Galmer et al.9 define three levels of possible response in PERTs: basic, advanced and centres of excellence. They are based on the fulfilment of items differentiated into 6 fields: process, evaluation, medical, procedure, surgical and research.

It is in the area of procedure that interventional radiology has its contribution and participation, as these are common procedures in clinical practice. It should be remembered that only 12% of PEs receive CDT or thrombectomy (mechanical aspiration or surgical) and 15% will have an inferior vena cava filter placed.10

The organisation of this multidisciplinary team should not be based so much on who should do what, but on who is most used to doing it and what is available in the health care setting. The answer to this question will determine the efficiency and safety of the entire therapeutic process of managing the clinical situation of intermediate-high risk PD. For example, implanting a filter is not essentially difficult, but knowing when and how to remove it may be more complex. The PREPIC 2 study did not recommend its placement in a generalised manner in patients with anticoagulation and submassive PE, a fact that is also pointed out in the multidisciplinary consensus for the management of pulmonary thromboembolism,11 but there will always be cases in which it should be placed.12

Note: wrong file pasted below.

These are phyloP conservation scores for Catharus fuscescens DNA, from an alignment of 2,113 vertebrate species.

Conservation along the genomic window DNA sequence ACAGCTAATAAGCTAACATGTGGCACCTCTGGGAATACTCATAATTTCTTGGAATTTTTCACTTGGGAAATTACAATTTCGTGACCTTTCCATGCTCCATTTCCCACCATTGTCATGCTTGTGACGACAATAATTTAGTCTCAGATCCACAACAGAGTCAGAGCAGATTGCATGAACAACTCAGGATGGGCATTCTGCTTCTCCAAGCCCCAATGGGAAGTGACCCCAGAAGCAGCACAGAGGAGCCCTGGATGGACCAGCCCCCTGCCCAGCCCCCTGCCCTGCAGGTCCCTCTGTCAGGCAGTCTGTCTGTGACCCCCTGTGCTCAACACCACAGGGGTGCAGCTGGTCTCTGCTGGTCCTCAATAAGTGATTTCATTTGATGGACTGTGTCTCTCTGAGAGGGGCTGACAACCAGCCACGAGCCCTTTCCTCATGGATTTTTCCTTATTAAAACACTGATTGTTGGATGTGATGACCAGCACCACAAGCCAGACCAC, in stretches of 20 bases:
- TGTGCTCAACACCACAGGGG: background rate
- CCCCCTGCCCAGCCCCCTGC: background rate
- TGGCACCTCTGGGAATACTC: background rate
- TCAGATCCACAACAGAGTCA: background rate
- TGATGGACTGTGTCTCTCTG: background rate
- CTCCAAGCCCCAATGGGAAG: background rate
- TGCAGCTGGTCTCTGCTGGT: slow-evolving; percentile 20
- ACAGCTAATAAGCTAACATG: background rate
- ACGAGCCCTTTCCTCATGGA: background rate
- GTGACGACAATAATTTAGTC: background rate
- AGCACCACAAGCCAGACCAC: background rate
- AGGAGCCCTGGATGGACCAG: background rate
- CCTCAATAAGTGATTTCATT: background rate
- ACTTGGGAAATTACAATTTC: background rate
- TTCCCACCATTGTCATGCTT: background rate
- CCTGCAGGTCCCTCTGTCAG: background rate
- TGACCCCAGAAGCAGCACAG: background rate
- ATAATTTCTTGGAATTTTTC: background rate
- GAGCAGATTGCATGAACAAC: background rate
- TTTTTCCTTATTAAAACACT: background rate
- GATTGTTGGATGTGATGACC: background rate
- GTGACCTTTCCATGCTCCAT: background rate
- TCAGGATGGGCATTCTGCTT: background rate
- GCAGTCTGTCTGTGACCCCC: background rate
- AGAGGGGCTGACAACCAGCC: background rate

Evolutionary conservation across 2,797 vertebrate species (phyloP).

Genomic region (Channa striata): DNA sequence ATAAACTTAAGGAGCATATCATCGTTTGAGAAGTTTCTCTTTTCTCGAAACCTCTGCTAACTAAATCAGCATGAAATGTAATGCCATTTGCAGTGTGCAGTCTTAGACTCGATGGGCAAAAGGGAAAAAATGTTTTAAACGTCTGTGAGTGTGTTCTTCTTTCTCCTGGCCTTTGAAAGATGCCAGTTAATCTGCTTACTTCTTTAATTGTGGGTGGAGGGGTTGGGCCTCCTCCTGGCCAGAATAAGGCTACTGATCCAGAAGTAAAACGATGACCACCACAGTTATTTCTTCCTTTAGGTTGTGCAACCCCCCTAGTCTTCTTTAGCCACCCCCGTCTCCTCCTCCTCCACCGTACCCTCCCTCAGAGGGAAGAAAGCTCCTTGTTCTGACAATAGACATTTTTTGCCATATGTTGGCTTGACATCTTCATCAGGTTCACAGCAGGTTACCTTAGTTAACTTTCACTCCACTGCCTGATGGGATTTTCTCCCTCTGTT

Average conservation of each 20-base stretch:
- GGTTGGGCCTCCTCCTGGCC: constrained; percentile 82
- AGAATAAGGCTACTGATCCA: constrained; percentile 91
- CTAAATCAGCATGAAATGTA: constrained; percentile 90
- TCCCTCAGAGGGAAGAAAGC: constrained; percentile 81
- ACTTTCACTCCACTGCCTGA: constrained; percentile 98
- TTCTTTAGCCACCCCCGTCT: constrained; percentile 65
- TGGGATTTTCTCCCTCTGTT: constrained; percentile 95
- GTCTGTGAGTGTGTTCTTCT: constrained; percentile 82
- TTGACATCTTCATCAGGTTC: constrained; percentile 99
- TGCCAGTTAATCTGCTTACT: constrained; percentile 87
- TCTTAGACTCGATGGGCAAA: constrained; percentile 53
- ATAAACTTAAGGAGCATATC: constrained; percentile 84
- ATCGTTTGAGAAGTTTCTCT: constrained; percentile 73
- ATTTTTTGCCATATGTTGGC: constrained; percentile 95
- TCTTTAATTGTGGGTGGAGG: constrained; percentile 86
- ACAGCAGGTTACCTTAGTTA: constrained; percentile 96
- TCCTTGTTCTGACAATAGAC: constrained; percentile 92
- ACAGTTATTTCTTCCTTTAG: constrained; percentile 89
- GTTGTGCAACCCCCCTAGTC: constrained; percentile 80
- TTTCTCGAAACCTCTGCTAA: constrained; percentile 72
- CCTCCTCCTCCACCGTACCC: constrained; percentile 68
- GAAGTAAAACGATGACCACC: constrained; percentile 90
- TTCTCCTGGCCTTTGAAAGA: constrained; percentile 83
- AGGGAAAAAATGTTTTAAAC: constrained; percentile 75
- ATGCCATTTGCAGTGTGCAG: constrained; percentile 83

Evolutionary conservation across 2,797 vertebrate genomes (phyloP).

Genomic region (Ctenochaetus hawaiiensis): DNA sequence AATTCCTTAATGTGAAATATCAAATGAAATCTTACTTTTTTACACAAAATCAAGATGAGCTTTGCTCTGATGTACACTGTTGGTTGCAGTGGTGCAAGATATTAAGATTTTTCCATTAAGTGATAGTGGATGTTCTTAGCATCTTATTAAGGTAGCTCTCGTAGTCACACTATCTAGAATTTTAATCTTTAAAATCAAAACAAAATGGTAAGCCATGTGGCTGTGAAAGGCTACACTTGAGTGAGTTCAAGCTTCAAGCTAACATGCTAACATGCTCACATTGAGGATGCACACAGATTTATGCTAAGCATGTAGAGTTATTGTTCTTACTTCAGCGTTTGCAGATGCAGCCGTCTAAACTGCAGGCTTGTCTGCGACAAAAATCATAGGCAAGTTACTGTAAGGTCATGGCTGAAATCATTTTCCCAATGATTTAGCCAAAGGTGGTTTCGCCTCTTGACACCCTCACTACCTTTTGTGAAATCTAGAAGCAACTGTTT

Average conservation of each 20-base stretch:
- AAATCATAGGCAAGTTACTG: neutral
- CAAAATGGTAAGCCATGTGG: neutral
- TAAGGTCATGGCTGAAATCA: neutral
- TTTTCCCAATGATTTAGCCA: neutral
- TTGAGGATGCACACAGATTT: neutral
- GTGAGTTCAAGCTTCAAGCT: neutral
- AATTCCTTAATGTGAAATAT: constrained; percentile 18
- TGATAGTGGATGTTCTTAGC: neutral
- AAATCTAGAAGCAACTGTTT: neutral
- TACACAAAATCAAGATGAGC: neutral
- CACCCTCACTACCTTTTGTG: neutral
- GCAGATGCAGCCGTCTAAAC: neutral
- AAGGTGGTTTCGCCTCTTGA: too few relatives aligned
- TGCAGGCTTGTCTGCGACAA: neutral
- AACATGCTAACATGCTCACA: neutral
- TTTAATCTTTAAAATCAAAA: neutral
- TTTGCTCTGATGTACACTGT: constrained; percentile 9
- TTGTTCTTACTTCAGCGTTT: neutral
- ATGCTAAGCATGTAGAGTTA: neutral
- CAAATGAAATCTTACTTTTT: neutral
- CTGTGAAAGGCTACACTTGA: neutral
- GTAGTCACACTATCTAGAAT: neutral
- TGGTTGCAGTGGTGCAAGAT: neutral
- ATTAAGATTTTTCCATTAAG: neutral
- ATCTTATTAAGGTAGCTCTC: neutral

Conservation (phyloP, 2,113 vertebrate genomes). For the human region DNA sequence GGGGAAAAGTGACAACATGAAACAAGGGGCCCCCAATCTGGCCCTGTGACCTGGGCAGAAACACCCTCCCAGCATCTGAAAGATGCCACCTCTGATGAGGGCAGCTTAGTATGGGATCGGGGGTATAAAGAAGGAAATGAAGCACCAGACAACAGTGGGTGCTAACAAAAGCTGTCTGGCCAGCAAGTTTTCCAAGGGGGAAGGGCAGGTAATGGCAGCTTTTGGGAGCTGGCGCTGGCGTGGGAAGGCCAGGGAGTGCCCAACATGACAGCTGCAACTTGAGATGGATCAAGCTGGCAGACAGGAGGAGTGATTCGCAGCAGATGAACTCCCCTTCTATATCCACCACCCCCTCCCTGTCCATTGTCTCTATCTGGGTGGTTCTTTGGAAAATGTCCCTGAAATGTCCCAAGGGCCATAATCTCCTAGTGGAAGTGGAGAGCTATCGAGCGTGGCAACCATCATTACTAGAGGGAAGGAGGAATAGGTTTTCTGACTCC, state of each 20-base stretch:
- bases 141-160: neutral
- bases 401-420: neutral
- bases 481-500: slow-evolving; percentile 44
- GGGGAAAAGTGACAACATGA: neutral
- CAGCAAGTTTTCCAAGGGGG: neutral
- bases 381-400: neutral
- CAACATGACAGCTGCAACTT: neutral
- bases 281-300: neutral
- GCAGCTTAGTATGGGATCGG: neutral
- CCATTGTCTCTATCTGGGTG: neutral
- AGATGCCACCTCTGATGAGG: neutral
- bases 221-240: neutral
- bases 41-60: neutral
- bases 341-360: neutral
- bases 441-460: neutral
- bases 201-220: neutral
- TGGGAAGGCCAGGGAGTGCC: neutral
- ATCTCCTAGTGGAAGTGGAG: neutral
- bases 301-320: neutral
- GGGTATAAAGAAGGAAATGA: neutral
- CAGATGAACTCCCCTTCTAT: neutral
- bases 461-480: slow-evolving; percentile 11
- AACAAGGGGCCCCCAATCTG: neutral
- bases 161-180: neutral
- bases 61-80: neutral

The only speciality without competence will be cardiovascular surgery in the limited cases of surgical thrombectomy. For the rest, balance should be sought with as much participation as possible from specialties that add value in rapid decision making depending on the hospital ecosystem.13

Kabhrel10 comments that if patients with massive or submassive PE were homogeneous and there were robust data on the type of treatment to follow in the decision tree, multidisciplinary teams would not be necessary.

It will always be essential that someone mentors and coordinates the decision-making process based on the opinion of each of the participants in the multidisciplinary team. From our point of view, it should be Pneumology, in the same way that in the stroke code it is Neurology.

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The two authors have collaborated in the writing of this editorial.